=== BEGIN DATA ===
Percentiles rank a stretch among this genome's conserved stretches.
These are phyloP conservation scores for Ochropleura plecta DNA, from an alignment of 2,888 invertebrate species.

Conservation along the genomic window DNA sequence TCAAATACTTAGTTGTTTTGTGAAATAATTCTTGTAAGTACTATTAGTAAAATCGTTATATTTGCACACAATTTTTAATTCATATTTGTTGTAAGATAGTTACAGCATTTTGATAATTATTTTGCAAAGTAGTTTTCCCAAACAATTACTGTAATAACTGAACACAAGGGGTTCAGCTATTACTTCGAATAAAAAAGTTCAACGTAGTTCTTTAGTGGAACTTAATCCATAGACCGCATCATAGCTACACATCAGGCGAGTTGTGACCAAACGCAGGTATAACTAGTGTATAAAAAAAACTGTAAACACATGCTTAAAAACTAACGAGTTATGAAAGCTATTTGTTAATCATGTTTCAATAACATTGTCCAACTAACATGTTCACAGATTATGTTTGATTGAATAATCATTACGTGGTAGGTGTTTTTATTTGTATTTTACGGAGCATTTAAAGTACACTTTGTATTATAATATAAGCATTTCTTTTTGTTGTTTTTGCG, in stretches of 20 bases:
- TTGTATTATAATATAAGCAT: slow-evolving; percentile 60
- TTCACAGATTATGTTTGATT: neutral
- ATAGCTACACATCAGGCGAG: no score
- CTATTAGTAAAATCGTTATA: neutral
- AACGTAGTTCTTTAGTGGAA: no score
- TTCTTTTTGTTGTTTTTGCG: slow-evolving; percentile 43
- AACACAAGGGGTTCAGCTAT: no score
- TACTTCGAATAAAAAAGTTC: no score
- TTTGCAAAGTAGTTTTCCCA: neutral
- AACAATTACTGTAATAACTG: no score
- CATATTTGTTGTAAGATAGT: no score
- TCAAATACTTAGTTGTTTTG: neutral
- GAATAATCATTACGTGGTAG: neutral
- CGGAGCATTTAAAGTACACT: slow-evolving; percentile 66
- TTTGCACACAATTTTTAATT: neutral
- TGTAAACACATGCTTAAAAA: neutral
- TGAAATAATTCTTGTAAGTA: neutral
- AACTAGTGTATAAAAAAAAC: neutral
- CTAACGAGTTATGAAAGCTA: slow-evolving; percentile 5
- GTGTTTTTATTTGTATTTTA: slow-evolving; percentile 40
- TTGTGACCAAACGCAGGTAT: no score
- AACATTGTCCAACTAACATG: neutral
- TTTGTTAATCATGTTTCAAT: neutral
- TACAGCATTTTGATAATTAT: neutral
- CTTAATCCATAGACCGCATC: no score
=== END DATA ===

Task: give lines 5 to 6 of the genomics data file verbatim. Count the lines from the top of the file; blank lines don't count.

- TTCACAGATTATGTTTGATT: neutral
- ATAGCTACACATCAGGCGAG: no score